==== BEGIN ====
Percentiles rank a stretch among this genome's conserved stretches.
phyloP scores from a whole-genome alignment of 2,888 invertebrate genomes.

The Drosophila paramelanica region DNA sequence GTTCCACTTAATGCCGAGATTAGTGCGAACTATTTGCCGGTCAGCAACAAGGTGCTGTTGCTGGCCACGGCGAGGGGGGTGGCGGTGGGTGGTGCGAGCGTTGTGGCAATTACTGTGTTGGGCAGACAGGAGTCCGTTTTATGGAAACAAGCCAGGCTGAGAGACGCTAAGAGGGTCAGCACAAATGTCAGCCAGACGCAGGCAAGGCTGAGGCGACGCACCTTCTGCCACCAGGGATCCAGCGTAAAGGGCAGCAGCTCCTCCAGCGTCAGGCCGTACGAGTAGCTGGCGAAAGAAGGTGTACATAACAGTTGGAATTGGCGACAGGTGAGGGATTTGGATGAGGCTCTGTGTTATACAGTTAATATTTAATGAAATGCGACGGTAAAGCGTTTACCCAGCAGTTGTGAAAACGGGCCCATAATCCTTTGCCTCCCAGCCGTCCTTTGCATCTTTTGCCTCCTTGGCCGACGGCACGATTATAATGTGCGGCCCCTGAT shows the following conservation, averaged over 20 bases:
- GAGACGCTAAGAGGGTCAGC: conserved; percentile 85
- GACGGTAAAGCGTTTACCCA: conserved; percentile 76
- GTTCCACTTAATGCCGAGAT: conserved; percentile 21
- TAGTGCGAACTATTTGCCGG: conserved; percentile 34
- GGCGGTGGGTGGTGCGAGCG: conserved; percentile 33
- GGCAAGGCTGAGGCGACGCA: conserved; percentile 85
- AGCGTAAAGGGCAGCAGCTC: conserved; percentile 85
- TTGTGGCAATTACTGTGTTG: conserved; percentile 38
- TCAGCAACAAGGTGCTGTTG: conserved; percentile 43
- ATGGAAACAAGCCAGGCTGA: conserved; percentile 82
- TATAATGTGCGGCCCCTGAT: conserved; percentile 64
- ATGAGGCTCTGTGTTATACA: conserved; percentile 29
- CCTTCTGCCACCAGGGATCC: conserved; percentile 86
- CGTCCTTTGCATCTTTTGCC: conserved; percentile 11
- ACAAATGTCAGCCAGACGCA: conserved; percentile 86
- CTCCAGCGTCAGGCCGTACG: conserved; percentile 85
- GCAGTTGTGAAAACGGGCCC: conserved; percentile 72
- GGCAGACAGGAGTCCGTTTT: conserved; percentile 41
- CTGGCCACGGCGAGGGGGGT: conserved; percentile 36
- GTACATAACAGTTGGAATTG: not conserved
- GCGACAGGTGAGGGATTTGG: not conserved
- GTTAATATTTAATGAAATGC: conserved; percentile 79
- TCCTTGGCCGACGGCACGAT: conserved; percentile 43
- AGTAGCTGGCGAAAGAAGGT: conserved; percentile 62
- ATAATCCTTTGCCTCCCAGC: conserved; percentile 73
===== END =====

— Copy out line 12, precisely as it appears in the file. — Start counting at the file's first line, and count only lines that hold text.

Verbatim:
- TCAGCAACAAGGTGCTGTTG: conserved; percentile 43